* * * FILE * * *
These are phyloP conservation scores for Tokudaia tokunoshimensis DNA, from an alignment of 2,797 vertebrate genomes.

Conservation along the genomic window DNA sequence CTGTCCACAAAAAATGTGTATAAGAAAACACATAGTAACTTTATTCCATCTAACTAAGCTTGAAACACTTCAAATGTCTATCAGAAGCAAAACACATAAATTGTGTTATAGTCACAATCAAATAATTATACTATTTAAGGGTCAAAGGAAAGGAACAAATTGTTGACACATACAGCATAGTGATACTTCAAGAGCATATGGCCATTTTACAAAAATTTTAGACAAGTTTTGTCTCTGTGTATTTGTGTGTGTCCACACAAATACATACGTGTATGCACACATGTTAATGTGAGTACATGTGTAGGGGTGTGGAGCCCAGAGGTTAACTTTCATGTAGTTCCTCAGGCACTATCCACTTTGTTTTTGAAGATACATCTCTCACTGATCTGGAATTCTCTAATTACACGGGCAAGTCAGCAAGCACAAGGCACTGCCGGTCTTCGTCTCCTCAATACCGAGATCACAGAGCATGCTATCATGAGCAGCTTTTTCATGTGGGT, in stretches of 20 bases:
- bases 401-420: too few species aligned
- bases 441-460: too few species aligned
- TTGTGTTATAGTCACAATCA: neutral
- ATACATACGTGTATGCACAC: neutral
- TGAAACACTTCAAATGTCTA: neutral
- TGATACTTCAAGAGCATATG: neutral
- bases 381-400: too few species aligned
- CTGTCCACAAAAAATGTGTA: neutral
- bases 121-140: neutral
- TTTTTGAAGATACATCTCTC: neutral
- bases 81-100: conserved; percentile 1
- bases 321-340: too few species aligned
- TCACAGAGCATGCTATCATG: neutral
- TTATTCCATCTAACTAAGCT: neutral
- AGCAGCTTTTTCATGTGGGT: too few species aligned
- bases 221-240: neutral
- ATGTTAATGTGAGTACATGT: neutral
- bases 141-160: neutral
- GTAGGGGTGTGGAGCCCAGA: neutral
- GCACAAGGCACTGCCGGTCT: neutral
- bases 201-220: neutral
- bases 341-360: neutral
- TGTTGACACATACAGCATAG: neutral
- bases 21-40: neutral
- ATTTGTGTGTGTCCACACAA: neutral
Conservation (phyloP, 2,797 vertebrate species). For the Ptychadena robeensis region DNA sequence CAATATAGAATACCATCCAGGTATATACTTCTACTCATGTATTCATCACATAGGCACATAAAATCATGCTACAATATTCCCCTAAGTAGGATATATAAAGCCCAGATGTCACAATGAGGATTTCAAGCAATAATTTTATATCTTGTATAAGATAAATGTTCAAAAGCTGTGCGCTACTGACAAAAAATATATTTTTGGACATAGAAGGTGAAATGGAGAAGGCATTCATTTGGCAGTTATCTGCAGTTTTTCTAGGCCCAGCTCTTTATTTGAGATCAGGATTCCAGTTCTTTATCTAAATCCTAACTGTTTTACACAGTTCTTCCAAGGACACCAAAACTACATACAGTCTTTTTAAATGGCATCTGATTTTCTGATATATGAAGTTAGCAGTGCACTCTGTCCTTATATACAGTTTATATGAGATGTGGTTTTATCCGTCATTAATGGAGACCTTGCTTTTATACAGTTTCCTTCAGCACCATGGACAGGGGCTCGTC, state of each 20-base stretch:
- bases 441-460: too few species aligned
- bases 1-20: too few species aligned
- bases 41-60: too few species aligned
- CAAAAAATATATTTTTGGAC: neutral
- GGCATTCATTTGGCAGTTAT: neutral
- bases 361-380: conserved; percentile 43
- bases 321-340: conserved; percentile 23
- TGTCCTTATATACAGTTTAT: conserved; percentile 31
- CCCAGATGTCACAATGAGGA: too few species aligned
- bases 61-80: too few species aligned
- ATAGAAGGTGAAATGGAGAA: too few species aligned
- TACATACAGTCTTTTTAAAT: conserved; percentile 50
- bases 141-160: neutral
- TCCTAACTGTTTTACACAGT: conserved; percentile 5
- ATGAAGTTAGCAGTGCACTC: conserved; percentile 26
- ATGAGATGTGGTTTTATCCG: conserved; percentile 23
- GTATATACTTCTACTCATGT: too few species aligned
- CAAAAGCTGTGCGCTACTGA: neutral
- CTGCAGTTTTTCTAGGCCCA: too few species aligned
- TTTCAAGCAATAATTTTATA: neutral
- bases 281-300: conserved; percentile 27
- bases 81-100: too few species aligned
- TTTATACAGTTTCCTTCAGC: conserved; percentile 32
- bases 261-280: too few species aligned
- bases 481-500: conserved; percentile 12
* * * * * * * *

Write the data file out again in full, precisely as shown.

These are phyloP conservation scores for Tokudaia tokunoshimensis DNA, from an alignment of 2,797 vertebrate genomes.

Conservation along the genomic window DNA sequence CTGTCCACAAAAAATGTGTATAAGAAAACACATAGTAACTTTATTCCATCTAACTAAGCTTGAAACACTTCAAATGTCTATCAGAAGCAAAACACATAAATTGTGTTATAGTCACAATCAAATAATTATACTATTTAAGGGTCAAAGGAAAGGAACAAATTGTTGACACATACAGCATAGTGATACTTCAAGAGCATATGGCCATTTTACAAAAATTTTAGACAAGTTTTGTCTCTGTGTATTTGTGTGTGTCCACACAAATACATACGTGTATGCACACATGTTAATGTGAGTACATGTGTAGGGGTGTGGAGCCCAGAGGTTAACTTTCATGTAGTTCCTCAGGCACTATCCACTTTGTTTTTGAAGATACATCTCTCACTGATCTGGAATTCTCTAATTACACGGGCAAGTCAGCAAGCACAAGGCACTGCCGGTCTTCGTCTCCTCAATACCGAGATCACAGAGCATGCTATCATGAGCAGCTTTTTCATGTGGGT, in stretches of 20 bases:
- bases 401-420: too few species aligned
- bases 441-460: too few species aligned
- TTGTGTTATAGTCACAATCA: neutral
- ATACATACGTGTATGCACAC: neutral
- TGAAACACTTCAAATGTCTA: neutral
- TGATACTTCAAGAGCATATG: neutral
- bases 381-400: too few species aligned
- CTGTCCACAAAAAATGTGTA: neutral
- bases 121-140: neutral
- TTTTTGAAGATACATCTCTC: neutral
- bases 81-100: conserved; percentile 1
- bases 321-340: too few species aligned
- TCACAGAGCATGCTATCATG: neutral
- TTATTCCATCTAACTAAGCT: neutral
- AGCAGCTTTTTCATGTGGGT: too few species aligned
- bases 221-240: neutral
- ATGTTAATGTGAGTACATGT: neutral
- bases 141-160: neutral
- GTAGGGGTGTGGAGCCCAGA: neutral
- GCACAAGGCACTGCCGGTCT: neutral
- bases 201-220: neutral
- bases 341-360: neutral
- TGTTGACACATACAGCATAG: neutral
- bases 21-40: neutral
- ATTTGTGTGTGTCCACACAA: neutral
Conservation (phyloP, 2,797 vertebrate species). For the Ptychadena robeensis region DNA sequence CAATATAGAATACCATCCAGGTATATACTTCTACTCATGTATTCATCACATAGGCACATAAAATCATGCTACAATATTCCCCTAAGTAGGATATATAAAGCCCAGATGTCACAATGAGGATTTCAAGCAATAATTTTATATCTTGTATAAGATAAATGTTCAAAAGCTGTGCGCTACTGACAAAAAATATATTTTTGGACATAGAAGGTGAAATGGAGAAGGCATTCATTTGGCAGTTATCTGCAGTTTTTCTAGGCCCAGCTCTTTATTTGAGATCAGGATTCCAGTTCTTTATCTAAATCCTAACTGTTTTACACAGTTCTTCCAAGGACACCAAAACTACATACAGTCTTTTTAAATGGCATCTGATTTTCTGATATATGAAGTTAGCAGTGCACTCTGTCCTTATATACAGTTTATATGAGATGTGGTTTTATCCGTCATTAATGGAGACCTTGCTTTTATACAGTTTCCTTCAGCACCATGGACAGGGGCTCGTC, state of each 20-base stretch:
- bases 441-460: too few species aligned
- bases 1-20: too few species aligned
- bases 41-60: too few species aligned
- CAAAAAATATATTTTTGGAC: neutral
- GGCATTCATTTGGCAGTTAT: neutral
- bases 361-380: conserved; percentile 43
- bases 321-340: conserved; percentile 23
- TGTCCTTATATACAGTTTAT: conserved; percentile 31
- CCCAGATGTCACAATGAGGA: too few species aligned
- bases 61-80: too few species aligned
- ATAGAAGGTGAAATGGAGAA: too few species aligned
- TACATACAGTCTTTTTAAAT: conserved; percentile 50
- bases 141-160: neutral
- TCCTAACTGTTTTACACAGT: conserved; percentile 5
- ATGAAGTTAGCAGTGCACTC: conserved; percentile 26
- ATGAGATGTGGTTTTATCCG: conserved; percentile 23
- GTATATACTTCTACTCATGT: too few species aligned
- CAAAAGCTGTGCGCTACTGA: neutral
- CTGCAGTTTTTCTAGGCCCA: too few species aligned
- TTTCAAGCAATAATTTTATA: neutral
- bases 281-300: conserved; percentile 27
- bases 81-100: too few species aligned
- TTTATACAGTTTCCTTCAGC: conserved; percentile 32
- bases 261-280: too few species aligned
- bases 481-500: conserved; percentile 12